My point? The CxO suite is asking for radical measures in one of the toughest periods faced for many a year, and part of that package of reforms requires more effective use of technology by support people, process and real-time data in the turbulent trading markets of various sectors. As an example, take a look at the radical approach the Australian airline Quantas is taking with 35,000 staff being shifted from conventional desktop IT into ‘bring your own’ and connect as mobility to services.

There is no less turbulence in the ‘IT industry’ itself in terms of the products, services, methods etc. so it’s time to reflect very carefully on winners and losers and their product strategy when considering how to deliver what the business is asking for beyond the usual cost control.

P.S. If you want to know what apps are being deployed to aid field workers using tablets and smartphones then there is a list that shows which members of the USA Fortune 500 are running what. The summary is that 86% have one or more app already deployed, but it’s interesting to see exactly what they have deployed and in some cases how many apps they have deployed already. Unfortunately, although I had the link it has stopped responding, so if anyone has the list can you please kindly share it on this page? Thanks.

About the author

Andy Mulholland
Andy Mulholland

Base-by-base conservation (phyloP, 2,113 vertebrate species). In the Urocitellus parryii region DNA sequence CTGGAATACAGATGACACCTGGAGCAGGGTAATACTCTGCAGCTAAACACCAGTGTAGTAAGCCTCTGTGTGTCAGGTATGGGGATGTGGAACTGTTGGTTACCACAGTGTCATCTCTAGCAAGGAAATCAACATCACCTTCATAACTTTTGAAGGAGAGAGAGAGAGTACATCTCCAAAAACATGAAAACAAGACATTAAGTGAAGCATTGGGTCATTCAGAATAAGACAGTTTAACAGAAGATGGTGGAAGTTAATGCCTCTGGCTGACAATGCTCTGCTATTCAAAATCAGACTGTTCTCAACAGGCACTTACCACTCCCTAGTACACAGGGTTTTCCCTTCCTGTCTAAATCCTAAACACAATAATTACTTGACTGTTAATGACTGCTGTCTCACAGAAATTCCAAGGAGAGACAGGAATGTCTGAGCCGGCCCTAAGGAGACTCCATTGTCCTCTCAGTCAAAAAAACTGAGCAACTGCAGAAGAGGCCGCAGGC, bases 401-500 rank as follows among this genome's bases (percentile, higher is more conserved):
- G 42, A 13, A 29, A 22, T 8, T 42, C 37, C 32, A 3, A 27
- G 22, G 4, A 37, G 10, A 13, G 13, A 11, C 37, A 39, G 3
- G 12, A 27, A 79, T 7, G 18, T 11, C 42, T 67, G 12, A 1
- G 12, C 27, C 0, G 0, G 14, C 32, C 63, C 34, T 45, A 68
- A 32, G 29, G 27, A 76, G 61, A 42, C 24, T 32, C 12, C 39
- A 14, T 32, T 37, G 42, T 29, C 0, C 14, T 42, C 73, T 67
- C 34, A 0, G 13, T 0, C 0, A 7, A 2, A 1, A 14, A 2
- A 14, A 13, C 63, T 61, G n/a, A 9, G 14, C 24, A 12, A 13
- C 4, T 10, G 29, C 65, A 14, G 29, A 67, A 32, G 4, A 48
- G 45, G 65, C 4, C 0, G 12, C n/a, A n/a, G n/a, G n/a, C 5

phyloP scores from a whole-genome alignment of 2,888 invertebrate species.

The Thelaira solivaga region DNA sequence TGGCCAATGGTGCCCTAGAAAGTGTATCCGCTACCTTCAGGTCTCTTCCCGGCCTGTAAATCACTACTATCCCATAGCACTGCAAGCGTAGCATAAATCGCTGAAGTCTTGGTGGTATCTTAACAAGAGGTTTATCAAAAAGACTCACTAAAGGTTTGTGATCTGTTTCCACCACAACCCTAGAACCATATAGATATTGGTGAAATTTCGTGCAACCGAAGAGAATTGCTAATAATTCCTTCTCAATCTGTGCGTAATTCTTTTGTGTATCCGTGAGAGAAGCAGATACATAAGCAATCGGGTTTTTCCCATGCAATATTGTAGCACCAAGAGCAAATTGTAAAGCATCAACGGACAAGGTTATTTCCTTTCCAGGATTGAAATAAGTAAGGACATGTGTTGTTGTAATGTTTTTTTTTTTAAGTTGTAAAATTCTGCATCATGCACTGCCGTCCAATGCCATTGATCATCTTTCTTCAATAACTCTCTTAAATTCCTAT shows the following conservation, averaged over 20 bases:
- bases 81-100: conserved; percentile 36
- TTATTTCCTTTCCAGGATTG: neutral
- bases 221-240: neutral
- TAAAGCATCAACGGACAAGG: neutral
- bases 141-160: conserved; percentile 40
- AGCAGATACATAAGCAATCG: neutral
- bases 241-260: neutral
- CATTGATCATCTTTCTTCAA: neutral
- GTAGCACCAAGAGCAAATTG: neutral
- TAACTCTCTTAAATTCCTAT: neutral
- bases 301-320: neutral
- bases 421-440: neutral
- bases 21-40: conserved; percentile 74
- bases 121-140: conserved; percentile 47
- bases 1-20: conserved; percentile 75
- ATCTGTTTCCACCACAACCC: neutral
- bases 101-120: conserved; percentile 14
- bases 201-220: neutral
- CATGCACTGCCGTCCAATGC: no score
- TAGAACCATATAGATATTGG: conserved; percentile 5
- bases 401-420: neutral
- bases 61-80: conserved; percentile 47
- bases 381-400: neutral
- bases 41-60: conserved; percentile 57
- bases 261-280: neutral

Capgemini Global Chief Technology Officer until his retirement in 2012, Andy was a member of the Capgemini Group management board and advised on all aspects of technology-driven market changes, together with being a member of the Policy Board for the British Computer Society. Andy is the author of many white papers, and the co-author three books that have charted the current changes in technology and its use by business starting in 2006 with ‘Mashup Corporations’ detailing how enterprises could make use of Web 2.0 to develop new go to market propositions. This was followed in May 2008 by Mesh Collaboration focussing on the impact of Web 2.0 on the enterprise front office and its working techniques, then in 2010 “Enterprise Cloud Computing: A Strategy Guide for Business and Technology leaders” co-authored with well-known academic Peter Fingar and one of the leading authorities on business process, John Pyke. The book describes the wider business implications of Cloud Computing with the promise of on-demand business innovation. It looks at how businesses trade differently on the web using mash-ups but also the challenges in managing more frequent change through social tools, and what happens when cloud comes into play in fully fledged operations. Andy was voted one of the top 25 most influential CTOs in the world in 2009 by InfoWorld and is grateful to readers of Computing Weekly who voted the Capgemini CTOblog the best Blog for Business Managers and CIOs each year for the last three years.